AI-powered medical imaging systems can produce scans that help radiologists identify patterns – and help them treat patients with serious conditions more quickly. The result is clear, more accurate, quality care. Some studies have demonstrated differences in interpretation between radiologists reading the same scan as high as 30%. Some AI has an accuracy of around 90-95% which is very high. Some are already certified in Europe or the US which is the threshold to make a project bankable.

Will it be possible to get to 100%? Probably. But it doesn’t mean human radiologists will disappear. We will never let a machine operate on its own.

I compare it to autopilots in planes. What I see happening is all the most advanced centres will have radiologists plus AI.

AI can help radiologists identify patterns. When you take a scan you get about 2,000 tones of grey. The human eye can only detect about 20 therefore we should do everything we can to increase the capacity of the radiologist to read all the available data. That’s where AI will improve things – it will read through a lot more data than is physically available to radiologists. For me, it’s about speeding up diagnostic processes, enabling doctors to automate routine procedures and processes, allowing them to focus on the most complex and critically ill patients and more efficiently and effectively diagnose and treat, minimising mistakes. It’s an instrument of precision.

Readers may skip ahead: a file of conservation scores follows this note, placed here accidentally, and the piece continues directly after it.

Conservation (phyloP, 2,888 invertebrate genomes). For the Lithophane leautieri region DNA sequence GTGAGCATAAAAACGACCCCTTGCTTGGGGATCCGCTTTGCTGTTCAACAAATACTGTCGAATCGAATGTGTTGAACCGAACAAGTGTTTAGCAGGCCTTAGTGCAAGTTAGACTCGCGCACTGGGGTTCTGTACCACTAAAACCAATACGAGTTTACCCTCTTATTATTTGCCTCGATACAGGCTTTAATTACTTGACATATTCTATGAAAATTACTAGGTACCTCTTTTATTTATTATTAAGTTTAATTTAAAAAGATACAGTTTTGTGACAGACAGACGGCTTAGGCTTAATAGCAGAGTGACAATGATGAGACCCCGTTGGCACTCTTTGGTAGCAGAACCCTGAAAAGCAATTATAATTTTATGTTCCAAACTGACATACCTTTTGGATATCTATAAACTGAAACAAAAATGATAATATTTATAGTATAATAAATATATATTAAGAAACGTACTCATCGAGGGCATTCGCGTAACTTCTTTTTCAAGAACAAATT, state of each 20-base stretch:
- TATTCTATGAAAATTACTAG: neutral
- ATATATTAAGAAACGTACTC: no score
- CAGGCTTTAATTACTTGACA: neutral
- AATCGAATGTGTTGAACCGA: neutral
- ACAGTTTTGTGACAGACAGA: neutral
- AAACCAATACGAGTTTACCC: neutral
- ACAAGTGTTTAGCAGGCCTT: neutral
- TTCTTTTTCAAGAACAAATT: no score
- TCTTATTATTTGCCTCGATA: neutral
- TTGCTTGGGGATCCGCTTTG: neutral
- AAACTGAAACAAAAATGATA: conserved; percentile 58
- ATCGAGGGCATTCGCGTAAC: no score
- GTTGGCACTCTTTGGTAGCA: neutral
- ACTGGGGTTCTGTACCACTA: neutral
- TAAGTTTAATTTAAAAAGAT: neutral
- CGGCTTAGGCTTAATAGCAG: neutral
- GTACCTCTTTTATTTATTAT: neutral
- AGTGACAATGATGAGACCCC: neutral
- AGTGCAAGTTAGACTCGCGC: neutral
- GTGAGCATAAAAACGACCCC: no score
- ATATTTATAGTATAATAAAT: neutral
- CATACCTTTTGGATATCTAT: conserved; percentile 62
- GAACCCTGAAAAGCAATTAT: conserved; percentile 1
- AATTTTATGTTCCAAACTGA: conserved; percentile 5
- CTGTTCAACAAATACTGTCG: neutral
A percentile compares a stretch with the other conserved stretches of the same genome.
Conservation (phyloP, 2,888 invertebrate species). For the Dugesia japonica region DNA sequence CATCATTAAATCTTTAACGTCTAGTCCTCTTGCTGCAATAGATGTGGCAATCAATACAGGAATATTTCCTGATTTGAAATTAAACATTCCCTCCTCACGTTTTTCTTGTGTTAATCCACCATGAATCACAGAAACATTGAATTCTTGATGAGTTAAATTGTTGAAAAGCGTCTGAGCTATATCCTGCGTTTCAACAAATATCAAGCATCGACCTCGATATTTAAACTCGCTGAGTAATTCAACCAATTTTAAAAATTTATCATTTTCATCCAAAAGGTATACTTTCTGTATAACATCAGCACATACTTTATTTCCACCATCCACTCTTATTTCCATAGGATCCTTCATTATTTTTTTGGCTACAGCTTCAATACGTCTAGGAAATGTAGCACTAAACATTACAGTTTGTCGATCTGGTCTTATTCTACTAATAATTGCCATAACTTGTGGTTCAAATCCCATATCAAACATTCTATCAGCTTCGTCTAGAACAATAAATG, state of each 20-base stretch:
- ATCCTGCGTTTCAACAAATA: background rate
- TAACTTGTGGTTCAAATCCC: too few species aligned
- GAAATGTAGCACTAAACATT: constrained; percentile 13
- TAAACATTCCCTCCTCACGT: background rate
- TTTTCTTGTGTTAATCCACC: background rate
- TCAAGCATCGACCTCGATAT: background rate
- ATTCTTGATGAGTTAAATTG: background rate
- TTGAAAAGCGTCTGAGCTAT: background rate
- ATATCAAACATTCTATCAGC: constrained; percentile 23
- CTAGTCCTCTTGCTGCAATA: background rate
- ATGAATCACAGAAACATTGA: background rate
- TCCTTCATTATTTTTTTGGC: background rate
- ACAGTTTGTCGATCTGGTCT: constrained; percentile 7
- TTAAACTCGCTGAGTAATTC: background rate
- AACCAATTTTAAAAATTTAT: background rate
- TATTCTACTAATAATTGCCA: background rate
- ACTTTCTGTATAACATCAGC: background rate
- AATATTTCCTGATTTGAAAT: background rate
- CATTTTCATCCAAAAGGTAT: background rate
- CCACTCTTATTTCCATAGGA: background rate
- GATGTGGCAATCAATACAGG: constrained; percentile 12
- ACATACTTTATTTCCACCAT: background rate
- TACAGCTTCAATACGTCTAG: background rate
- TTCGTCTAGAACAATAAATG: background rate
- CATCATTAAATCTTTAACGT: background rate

At a glance – Affidea

  • Present in 16 countries across Europe, 246 centres , over 7,500 professionals, producing 13 million scans every year
  • European healthcare provider sitting on the Imaging Advisory Boards of both IBM Watson Health and Microsoft Cloud
  • 50% of the European winning centres awarded by the European Society of Radiology belong to Affidea

HE: Where do you see Affidea’s growth coming from? Is the focus consolidating where you are, or expanding abroad?

GR: We’ve got a lot of capital to invest in our M&A strategy. We’re going to play as a consolidator.

Industry core growth plays between 2-4%, it’s good compared to other industries. But if you want to stay in double digits that’s achieved through strategic growth.

HE: And which countries are most interesting to you at the moment?

GR: We want to strengthen our position in existing markets – Italy, Poland, Romania, even Turkey – despite the exchange rate. Europe is our sweet spot but we are also looking to expand outside – in the Middle East and Africa rather than Asia.

Source: Healthcare Business International